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Shafts, bearings, and gaps.


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#1 R Soul

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Posted 20 February 2021 - 16:40

The short version is: How can I fit a 22mm shaft into a 25mm spherical bearing, or what other options are there, without welding or machining? There may be a 22mm spherical bearing out there but so far the prices have been a bit steep so I may be looking in the wrong places.

The full version:
I'm currently designing a sim rig to use with a force feedback wheel motor.

Typical example at the top of this page: https://www.raceanyw...-rigs-pros-cons

I don't have the space for that, or the need for all those motitors, and I want to be able to have a desktop so I can remove the wheel and do other things.

I've designed something much more compact, where the motor is much further back. The motor's reach needs to be extended via a shaft. The shaft design will be similar to this:
https://community.gr...tension/2463/26

I've been asking for advice on a couple of sim racing forums to see what parts are available. It seems that I can use two of these: https://simtag.eu/as...ing-accessories (servo clamping sets) at either end.
According to the creator of the above design, it uses a shaft of 22mm

These motors aren't designed for twisting forces being applied over that kind of distance (the main one being the weight of the wheel), so I plan to support the shaft with a spherical bearing, which could rest on the desk. When detaching the wheel, the bearing assembly would go with it, making the desk available. The wheel motor I'm planning to buy comes with its own quick release so that's not a problem.

I've found these bearings which look suitable:
https://www.igus.co.uk/product/20326
The advantage of spherical bearings is that they can allow for axial misalgnment. The problem is that their bore sizes go up in 5mm, so 25mm is the smallest that I could use.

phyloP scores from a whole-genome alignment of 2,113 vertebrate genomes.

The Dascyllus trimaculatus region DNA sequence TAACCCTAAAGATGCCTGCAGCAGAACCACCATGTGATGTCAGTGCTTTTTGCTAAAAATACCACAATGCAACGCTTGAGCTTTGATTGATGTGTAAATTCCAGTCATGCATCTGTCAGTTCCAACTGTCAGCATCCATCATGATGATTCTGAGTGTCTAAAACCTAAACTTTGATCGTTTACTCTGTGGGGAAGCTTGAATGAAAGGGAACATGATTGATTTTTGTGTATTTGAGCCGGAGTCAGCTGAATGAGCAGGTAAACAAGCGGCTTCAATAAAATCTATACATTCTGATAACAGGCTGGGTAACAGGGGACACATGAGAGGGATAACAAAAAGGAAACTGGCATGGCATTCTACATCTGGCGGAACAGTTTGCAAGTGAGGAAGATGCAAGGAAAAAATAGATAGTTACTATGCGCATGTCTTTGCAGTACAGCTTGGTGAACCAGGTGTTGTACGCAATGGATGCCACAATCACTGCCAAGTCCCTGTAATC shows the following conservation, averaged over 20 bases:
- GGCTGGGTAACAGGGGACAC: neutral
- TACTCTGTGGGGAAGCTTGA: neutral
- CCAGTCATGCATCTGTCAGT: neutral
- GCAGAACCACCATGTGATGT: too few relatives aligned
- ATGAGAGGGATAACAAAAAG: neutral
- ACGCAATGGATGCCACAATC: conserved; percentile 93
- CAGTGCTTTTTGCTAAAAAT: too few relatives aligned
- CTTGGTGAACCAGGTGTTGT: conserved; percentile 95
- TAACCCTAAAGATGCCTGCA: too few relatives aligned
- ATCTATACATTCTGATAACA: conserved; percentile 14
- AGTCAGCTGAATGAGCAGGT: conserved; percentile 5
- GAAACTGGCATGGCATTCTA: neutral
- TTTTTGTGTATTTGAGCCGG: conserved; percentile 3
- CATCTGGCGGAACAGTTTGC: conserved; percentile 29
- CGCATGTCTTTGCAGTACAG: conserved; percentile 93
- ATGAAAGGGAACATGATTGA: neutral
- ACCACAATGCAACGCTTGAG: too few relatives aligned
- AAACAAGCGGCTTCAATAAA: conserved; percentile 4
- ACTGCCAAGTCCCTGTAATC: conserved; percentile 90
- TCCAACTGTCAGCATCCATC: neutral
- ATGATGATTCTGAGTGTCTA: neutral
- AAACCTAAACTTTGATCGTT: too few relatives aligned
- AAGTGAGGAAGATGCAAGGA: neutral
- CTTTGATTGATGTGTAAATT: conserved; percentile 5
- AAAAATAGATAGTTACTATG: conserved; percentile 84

With a gap of 1.5mm, what could be used to fill it? When looking things up I've learned about tolerance rings, but I'm stuck on what to look for with them.

I've also been searching for 22mm bore spherical bearings but the only ones I've found have quite steep prices, wheras the igus bearing prices are nice and low.

Thanks



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#2 DogEarred

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Posted 20 February 2021 - 17:18

Igus do top hat bearings about the £7 mark.

 

They are on their website.

 

https://www.igus.co.uk/product/64



#3 Greg Locock

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Posted 20 February 2021 - 20:30

Wow, handy for many bodges. Good find. You'll need two.



#4 DogEarred

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Posted 20 February 2021 - 21:07

Formula One and shopping trolleys can’t function without them...

#5 GreenMachine

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Posted 20 February 2021 - 21:47

Pretty sure this (in plain tube form) is what one of the locals used to sleeve the poly bushings in his dual duty road/race car.  Seems to have worked for him.  



#6 Kelpiecross

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Posted 21 February 2021 - 04:46

 A machine shop will machine a suitable sleeve for you in steel, nylon or whatever for a few dollars.  Everybody should have a tame machinist.  



#7 Greg Locock

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Posted 21 February 2021 - 06:28